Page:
When Barbara Ciaramitaro joined Capella University in 2018, she and her fellow faculty members faced a dilemma—what sort of course work could the online, for-profit university assign students that would also appeal to potential employers.
After months of vetting third-party programs, the university chose Riipen, a Vancouver-based startup that offers a platform where schools listed the expertise and services students could provide and where businesses shared the services they needed. The platform could pair them up for projects, and students would end the project with a presentation of their findings and work to companies in exchange for course credit.
“It quickly demonstrated the value it had for students,” says Ciaramitaro, who chairs Capella’s undergraduate information technology program and provides students with projects through the platform. “It gets them real-world experience. Capella students are in an online environment, where sometimes it’s a challenge to find that experiential learning.”
This partnership with Riipen (pronounced “ripen”) has had such an impact on Capella that the school’s owner has joined a new, $3.75 million round of funding for the startup.
SEI Ventures, the seed-stage venture arm of Capella owner Strategic Education Inc., participated along with Reach Capital, Strada Education Network, EduLab, Entangled Group, Atrium and Arizona State University’s ScaleU. This round brings Riipen’s total funding to date to about $6 million.
Rogier ten Kate of Durham College in Ontario, Canada, explains how to use Riipen.
Eye on U.S.
The new round of funding will help Riipen hire more sales and marketing staffers to grow the company’s presence in the U.S., says company CEO and co-founder Dana Stephenson. But the company also sees growth opportunities in other markets. It has projects available next year from universities in Australia and the UK.
“Globally, there is such a movement to increase employability,” says Stephenson, 31. “This is not just a North America problem.”
The Canadian company has 48 full-time employees, two-thirds of whom work in marketing, sales and customer success. The company has offices in Vancouver and Toronto and has plans to open a U.S. office in 2020.
Founded in 2015, Riipen’s platform has mostly businesses and schools based in Canada. University of Waterloo, University of Toronto and Suffolk University in Boston are among the schools to use Riipen. The company claims to serve more than 5,000 employers and more than 40,000 students at 150-plus colleges worldwide.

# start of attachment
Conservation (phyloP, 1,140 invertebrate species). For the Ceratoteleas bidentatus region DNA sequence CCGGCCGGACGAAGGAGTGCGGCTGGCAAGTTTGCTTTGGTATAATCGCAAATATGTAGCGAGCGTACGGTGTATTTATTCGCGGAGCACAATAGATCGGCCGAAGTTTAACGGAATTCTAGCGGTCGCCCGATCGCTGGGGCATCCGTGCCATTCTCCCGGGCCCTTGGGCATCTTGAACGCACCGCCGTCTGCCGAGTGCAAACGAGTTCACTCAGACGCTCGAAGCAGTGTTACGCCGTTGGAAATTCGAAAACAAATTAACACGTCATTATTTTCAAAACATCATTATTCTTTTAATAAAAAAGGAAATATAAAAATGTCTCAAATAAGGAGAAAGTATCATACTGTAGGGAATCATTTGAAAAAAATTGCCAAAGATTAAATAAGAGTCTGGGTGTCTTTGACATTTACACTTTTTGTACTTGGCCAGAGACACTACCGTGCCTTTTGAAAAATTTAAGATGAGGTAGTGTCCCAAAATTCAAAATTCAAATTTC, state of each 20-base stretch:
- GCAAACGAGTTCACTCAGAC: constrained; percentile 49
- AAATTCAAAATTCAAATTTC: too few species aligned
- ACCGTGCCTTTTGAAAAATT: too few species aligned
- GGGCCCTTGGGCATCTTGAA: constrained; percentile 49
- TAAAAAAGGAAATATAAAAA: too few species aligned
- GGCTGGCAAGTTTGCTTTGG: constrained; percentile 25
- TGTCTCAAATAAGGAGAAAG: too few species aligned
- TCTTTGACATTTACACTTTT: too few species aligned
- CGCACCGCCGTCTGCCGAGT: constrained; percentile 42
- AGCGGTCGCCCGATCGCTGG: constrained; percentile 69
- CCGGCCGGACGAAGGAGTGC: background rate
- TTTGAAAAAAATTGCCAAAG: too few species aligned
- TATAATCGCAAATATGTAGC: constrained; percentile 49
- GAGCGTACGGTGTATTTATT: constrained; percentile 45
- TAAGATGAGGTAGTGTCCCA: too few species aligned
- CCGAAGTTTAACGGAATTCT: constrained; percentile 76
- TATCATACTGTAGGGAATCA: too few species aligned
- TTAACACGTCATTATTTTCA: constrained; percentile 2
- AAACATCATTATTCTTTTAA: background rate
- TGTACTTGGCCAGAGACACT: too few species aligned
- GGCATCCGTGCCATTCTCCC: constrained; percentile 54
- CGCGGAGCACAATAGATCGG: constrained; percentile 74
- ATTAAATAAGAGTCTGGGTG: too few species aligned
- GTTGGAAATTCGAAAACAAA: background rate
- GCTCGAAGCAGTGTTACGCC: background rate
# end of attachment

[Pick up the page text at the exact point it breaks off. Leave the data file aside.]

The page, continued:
In addition to projects that reward students with course credit, businesses on Riipen may post “challenges” for students and young professionals to complete for cash, prizes and job interviews. Projects on the platform can range from weeks to a semester long, with student presentations to businesses done in person or remotely.
This year has seen major investment in companies that tout services to connect education, students and employers. Coursera raised $103 million this year and became a unicorn, and Lambda School raised $30 million.
Stephenson sees potential partnership opportunities with coding bootcamps and wants to invest in the platform so that it can handle larger class sizes. This year, the company introduced video conferencing on its platform. “We want to help anyone who feels underrepresented by their resumes,” he says.
Projects Include Social Media Strategy for Police
Among the past projects found on the platform’s online catalog is an effort to help Microsoft develop a branding strategy aimed at women and LGBT community members, a course to help Walmart develop an app aimed at younger customers, and a course to help the Toronto Police Service evaluate its social media strategy.
Businesses pay $999 a year for three in-class projects and access to all institutions on the platform, project management tools, customer success support and other services. The price increases to $2,499 a year for 10 in-class projects, five job postings, a dedicated account manager and additional services.
Large-scale businesses pay a custom price to avoid limits on the platform, and academic institutions pay a custom price to access Riipen’s 4,000-plus industry clients, 80-plus course templates, unlimited student and administration accounts, branded portals for the institution, and other services.
Individual educators and students can use the platform for free. Administrators can invite individual businesses and organizations to the platform for free as well.
For Ciaramitaro, the Capella faculty member who offers an IT course through Riipen’s platform, she says she’d like to see Riipen add more U.S.-based businesses and more IT-related subjects including cybersecurity.
She says she’s become an advocate for Riipen within her university, which has added projects for master’s students and may add projects for health care students in the future.
Ciaramitaro’s entry on the Riipen platform says she can connect businesses with groups of students to spend 300 cumulative hours on projects like an IT security review and development of an implementation plan for a new technology. “It has really exceeded our expectations,” she says.